Grace to you!
We come to the last week of our journey through Lent. It is the holiest week in our Christian tradition. Hence it is called Holy Week. Today, Palm Sunday sets the tone for the rest of the week.
Palm Sunday is the commemoration of the triumphant entry of the Lord Jesus into Jerusalem. During that entry, people trooped in large numbers, holding palms in their hands welcoming Jesus to the city, singing "Hosanna, Hosanna, the son of David" (cf. Mt 21:9; Lk 19:37-39). This last public event of Jesus before his arrest was the only time he did not stop people from the public proclamation of his glory. It speaks to us about many other things.
First, it shows how transitory is earthly glory. No sooner had the crowd praised Jesus than they turned against him. In part because their minds were fixed on materialistic, temporal benefits. Hence, when Jesus showed his kingdom was not of this world, they would no longer accept him.
The glory of this world does not endure. Those who want to journey with the Lord must realize this truth. Try as we may, we cannot immortalize our name on earthly things. A day will come. A time will arise when the enduring value will be determined. At that moment, nothing earthly will last. If nothing else, the current Coronavirus pandemic and our unbearable pain and looses, have shown us how uncertain are earthly things. Enduring value is much more spiritual. So also lasting glory lives beyond tangible things.
Second, in our spiritual life, we learn the lesson of glory-triad. We move from glory to the cross and back to glory. The movement from temporal glory minus temporal cross is the movement bereft of ultimate sustainability. We shouldn't be afraid of immersion into the discomforts and sometimes pains of the cross because try as we may, we cannot run away from the cross. If we embrace the cross, make it our friend, we discover and receive the blessings flowing from it. There is life, spiritual strength, from the crossed woods.
Third, we learn from Christ the value of obedience. The prophecy of Isaiah 50:4-7 describes how the Messiah listens and heeds the plan of God. Philippians 2:6-11 situates Christ's disposition in humble obedience. I know obedience is a challenging value in our contemporary world. Nonetheless, it's in obedience to God's will that real victory of the human will is assured. "Speak, Lord, your servant is listening" (1 Sam 3:10). Or "Here I am Lord, I come to do your will" (Heb 10:9), is the best witness of the obedience of faith. Obedience comes with enduring glory.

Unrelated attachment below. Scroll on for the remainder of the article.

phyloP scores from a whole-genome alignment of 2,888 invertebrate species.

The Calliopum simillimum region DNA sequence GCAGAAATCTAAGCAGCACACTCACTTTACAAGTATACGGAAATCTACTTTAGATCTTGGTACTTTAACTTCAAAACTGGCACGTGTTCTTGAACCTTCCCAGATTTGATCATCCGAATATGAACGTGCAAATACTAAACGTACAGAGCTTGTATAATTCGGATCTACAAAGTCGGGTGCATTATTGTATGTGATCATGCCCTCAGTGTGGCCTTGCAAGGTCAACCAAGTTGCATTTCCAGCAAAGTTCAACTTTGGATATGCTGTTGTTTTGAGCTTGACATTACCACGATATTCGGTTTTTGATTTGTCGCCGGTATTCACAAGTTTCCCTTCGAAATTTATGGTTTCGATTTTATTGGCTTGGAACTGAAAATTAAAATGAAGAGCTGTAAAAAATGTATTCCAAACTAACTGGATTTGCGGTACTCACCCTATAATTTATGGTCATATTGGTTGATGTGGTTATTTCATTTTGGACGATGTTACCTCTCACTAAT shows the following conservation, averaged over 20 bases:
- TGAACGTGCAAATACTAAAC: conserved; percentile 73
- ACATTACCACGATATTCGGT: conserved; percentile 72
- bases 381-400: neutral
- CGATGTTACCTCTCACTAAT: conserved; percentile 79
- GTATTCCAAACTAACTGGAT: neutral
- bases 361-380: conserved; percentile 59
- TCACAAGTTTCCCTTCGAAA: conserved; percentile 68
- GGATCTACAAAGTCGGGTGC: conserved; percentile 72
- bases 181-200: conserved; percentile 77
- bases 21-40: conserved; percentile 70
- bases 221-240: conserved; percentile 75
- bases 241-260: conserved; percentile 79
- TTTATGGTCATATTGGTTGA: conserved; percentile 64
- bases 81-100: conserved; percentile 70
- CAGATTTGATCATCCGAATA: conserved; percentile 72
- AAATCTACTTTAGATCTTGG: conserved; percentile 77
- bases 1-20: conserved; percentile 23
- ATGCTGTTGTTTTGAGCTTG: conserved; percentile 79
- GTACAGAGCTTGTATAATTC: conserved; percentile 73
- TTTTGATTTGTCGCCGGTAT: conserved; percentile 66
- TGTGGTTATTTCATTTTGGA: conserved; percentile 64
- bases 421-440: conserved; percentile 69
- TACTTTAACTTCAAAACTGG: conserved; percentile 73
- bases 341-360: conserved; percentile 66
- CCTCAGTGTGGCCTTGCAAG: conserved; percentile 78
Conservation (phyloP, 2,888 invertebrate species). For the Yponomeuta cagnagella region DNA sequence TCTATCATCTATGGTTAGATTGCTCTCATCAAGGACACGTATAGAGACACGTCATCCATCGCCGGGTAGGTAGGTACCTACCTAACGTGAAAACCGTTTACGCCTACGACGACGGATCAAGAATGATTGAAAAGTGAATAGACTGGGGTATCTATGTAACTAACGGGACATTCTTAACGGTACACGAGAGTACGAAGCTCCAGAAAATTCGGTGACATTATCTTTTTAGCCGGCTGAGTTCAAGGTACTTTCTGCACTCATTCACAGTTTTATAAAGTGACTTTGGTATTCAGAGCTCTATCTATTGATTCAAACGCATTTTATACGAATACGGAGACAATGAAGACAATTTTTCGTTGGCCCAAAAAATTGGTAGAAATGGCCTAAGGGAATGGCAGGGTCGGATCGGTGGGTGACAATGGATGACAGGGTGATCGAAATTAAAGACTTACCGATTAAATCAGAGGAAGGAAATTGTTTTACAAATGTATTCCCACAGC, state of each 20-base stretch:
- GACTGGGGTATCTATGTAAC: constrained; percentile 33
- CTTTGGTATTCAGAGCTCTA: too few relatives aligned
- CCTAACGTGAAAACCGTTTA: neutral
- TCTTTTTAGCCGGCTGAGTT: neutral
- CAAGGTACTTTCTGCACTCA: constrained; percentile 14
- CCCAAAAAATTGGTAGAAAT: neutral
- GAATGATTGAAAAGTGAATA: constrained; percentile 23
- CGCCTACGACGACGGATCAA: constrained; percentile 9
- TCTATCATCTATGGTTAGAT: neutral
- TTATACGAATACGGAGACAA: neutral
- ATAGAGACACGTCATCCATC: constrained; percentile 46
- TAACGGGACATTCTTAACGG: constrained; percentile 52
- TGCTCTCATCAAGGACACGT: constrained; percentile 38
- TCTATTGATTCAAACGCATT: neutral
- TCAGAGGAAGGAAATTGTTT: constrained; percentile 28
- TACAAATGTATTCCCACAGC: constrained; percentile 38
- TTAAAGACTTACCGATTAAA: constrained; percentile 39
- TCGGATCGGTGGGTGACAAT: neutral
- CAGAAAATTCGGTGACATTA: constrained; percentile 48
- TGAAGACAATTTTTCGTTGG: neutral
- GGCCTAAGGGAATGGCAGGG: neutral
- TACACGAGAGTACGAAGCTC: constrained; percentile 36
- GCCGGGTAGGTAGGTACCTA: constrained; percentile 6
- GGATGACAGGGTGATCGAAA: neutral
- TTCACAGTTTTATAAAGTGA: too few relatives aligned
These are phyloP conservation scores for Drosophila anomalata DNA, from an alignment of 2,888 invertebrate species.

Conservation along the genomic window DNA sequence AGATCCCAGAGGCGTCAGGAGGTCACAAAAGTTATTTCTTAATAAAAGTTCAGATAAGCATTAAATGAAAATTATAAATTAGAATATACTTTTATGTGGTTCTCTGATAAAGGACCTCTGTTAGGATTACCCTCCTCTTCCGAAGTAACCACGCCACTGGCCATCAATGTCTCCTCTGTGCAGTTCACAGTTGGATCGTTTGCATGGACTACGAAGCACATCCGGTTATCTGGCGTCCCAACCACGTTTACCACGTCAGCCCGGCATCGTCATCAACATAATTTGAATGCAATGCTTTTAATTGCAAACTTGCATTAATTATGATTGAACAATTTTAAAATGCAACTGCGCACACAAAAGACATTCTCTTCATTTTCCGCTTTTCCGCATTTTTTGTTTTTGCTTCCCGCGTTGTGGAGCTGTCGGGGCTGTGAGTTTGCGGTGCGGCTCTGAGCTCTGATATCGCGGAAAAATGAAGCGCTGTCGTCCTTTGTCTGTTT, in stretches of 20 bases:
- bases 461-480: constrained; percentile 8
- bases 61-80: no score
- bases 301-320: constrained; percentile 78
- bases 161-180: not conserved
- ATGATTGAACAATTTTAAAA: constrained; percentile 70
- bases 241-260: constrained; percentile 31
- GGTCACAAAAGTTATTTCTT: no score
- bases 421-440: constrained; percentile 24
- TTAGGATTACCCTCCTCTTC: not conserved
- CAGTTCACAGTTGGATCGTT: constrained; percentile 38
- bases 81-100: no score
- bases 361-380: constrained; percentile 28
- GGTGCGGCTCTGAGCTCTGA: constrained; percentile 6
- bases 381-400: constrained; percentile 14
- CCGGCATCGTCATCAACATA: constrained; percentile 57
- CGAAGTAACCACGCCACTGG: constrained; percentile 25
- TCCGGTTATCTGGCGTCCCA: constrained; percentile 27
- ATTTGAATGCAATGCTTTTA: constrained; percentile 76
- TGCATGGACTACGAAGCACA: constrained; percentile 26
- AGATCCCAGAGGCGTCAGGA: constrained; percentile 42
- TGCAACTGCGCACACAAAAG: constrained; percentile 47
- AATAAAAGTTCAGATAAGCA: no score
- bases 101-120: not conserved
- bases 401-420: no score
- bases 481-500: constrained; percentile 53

Fourth, tied to obedience is freedom, the choice for God's will. Our will sometimes can be strong. It's an admirable quality to be firm in our decisions. It is strength of character, a testimony of strong willpower. We often admire people with strong willpower because they bring out the best in human ingenuity. They're bold. They're daring. Many times, they're people of integrity.
Our will leads to glory if it syncs with God's will for us. It is not a repudiation of freedom. Not by any chance. Instead, we see in our will the clarity to pierce the best alternatives and see things in the purity of divinity. When the human will is open to the will of God, it makes choices that flow from its very source. Such decisions are pure and full of blessings.
The choices we make reflect the values we hold dear. Our choices for clothes, homes, cars, colors, etc., reflect our personality. We gravitate towards those. In the will is something which speaks most gently—calling us back to God's will. Do we listen? Do we choose it? Do we allow it to grow into the maturity of choices? We learn from Jesus how to choose the will of God, even when it entails the cross.
Nobody forced Jesus to death. He told us, "Nobody can take my life. I lay it down on my own accord" (Jn 10:18). The choice to offer all, including our life to God, is the purest of the decisions to be made, for the will is in its purest form if it can submit itself to the reign of God. The most healthy choice to make in life is to offer our will to something other than what is convenient. The highest and purest of it all is to surrender our will to God's will. In this choice is glory. It's us being fully alive.
As we begin the Holy Week today, let our main project be how to surrender our will to the will of God so that what pleases God will be what delights us too. By so doing, we become intentional and full participants in the mystery of the passion, death, and resurrection of Jesus Christ.
Pray with me: Lord, give me the grace of true discipleship. May your will in my life be a delight. Amen.
God love you. God bless you.
[Palm Sunday; Is 50:4-7; Phil 2:6-11; Lk 22:14-23:56]
Author and Goal
Father Maurice Emelu PhD., provides a daily blog of reflections based on the Scriptural readings of the day from the Catholic liturgical calendar. The goal is to teach, inspire, encourage, and foster healing through the grace of God's word. They are written in a language that is appropriate for a general audience. You will find these reflections helpful for your spiritual growth, inspiration, and developing your thoughts. They may also be useful for ministers in preparing their sermons for liturgical celebrations.